December 30, 2016
On the Lower East trip to France, we visited Reims to spend a weekend with our dear friends and champagne lovers John & Birgitte. One of the highlights of the weekend was our visit to the champagne house Pommery.
After Mr. Pommery had run the champagne house for only one year from 1857-58, he died. The young widow Louise Pommery decided to take over the champagne business and led it on to success and glory. She invented the champagne as we know it today with a very low content of sugar. She used her fortune to set up the first pension fund and a social security system for her employees. She also founded the orphanage in Reims and its maternity fund. She was also a patron of the arts, and in the champagne cellars of Pommery art exhibitions are shown with different themes.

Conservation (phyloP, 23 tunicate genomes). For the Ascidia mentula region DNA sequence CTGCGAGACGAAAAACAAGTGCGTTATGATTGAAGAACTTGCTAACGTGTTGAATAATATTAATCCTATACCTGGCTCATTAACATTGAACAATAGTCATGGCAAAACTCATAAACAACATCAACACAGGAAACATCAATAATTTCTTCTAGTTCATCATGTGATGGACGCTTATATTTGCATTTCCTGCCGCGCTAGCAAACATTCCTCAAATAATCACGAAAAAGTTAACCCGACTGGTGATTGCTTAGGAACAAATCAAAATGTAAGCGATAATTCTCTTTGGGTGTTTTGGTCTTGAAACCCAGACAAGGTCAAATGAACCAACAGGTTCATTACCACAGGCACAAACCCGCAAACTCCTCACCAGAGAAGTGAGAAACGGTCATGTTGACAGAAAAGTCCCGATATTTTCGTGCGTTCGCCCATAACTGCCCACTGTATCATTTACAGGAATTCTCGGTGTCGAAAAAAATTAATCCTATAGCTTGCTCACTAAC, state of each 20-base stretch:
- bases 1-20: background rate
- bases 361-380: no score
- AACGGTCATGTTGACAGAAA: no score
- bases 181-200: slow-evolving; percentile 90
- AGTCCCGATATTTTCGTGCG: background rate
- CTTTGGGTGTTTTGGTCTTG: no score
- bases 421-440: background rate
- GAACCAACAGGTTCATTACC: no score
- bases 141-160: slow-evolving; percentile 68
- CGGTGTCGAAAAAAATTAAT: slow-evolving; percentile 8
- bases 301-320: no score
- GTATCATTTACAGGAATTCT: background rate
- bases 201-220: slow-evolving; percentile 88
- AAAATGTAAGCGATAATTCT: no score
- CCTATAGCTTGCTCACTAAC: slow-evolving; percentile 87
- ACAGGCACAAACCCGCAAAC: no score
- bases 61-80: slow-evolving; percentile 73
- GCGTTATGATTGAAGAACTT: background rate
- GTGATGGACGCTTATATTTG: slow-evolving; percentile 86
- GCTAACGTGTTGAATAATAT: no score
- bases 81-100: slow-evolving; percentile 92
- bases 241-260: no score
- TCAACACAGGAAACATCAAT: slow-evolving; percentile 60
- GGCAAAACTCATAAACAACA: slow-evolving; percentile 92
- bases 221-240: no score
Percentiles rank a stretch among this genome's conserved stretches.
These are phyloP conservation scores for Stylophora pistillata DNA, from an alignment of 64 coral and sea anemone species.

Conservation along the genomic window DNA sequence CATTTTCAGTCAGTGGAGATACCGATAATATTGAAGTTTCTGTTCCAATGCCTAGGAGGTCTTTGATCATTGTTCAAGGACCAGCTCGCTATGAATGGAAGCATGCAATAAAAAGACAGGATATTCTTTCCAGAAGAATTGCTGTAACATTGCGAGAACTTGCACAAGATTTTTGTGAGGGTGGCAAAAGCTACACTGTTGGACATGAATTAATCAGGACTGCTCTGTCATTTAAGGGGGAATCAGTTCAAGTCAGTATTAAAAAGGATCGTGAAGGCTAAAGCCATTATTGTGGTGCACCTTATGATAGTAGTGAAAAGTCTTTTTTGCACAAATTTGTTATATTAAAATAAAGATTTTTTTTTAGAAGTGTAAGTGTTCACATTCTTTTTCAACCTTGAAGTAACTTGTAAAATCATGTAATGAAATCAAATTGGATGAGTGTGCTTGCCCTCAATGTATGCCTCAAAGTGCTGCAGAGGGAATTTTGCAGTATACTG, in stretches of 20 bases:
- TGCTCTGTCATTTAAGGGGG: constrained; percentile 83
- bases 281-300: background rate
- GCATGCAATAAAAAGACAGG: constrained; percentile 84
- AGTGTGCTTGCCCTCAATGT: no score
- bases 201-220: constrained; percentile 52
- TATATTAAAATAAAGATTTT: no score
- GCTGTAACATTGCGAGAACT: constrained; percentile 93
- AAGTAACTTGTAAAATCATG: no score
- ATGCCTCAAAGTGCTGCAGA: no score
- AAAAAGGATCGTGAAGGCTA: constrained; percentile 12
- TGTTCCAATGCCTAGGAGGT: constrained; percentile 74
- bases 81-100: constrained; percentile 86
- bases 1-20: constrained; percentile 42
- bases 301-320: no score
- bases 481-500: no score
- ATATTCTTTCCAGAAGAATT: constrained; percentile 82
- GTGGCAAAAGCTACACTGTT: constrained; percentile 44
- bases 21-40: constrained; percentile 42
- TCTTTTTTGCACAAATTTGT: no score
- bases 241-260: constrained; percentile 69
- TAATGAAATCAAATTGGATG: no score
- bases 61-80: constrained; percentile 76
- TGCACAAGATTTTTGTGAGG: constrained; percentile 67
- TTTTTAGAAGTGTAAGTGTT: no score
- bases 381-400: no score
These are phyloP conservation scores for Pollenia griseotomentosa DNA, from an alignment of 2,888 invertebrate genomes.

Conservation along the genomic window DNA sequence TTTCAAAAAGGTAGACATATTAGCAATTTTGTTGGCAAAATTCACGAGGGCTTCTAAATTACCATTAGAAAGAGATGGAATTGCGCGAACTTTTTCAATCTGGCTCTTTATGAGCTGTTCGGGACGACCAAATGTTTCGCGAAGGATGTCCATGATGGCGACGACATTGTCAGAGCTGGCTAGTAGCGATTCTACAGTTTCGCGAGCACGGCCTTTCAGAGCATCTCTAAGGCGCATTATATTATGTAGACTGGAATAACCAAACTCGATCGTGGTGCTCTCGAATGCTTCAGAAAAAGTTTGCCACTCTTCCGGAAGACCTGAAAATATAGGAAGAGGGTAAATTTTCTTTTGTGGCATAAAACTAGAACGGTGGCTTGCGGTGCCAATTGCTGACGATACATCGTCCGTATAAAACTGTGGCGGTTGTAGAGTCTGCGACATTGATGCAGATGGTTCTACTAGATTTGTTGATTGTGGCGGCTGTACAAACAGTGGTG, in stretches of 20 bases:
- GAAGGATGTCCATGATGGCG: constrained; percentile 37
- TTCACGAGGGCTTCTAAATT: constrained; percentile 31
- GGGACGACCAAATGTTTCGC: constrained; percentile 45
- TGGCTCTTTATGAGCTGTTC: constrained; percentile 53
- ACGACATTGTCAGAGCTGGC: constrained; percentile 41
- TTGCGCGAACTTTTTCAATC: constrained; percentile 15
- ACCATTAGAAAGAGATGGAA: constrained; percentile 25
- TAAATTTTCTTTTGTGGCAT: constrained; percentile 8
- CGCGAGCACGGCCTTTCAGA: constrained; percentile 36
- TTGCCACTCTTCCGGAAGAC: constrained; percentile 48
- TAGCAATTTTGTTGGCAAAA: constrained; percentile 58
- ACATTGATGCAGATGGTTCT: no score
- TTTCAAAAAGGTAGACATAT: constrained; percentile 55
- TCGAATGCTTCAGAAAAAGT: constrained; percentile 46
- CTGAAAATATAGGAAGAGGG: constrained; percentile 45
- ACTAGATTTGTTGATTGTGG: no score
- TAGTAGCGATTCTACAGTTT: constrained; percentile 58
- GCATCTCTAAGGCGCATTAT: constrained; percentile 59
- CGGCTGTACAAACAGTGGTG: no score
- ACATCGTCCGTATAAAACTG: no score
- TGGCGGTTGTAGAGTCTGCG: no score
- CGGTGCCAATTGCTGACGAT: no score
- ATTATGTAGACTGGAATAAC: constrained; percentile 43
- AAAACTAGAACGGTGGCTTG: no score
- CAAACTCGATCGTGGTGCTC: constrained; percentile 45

The exhibition we joined was called “Gigantesque!”. “Playing with the architecture of this estate, the Gigantesque! exhibition seeks to showcase the excess and extravagance of today’s artists: ideas and research that partake of the colossal, but, at the same time, of the unbelievably tiny, the miniscule. Defying all norms. Out of scale. The gigantesque is the unbridled imagination, the exceeding of all measure. For the artists, gigantesque is the desire, the new energies, the challenge to create and invent new utopias. Gigantesque, like art and the immensity of the human being.” Read more about Pommery on the website.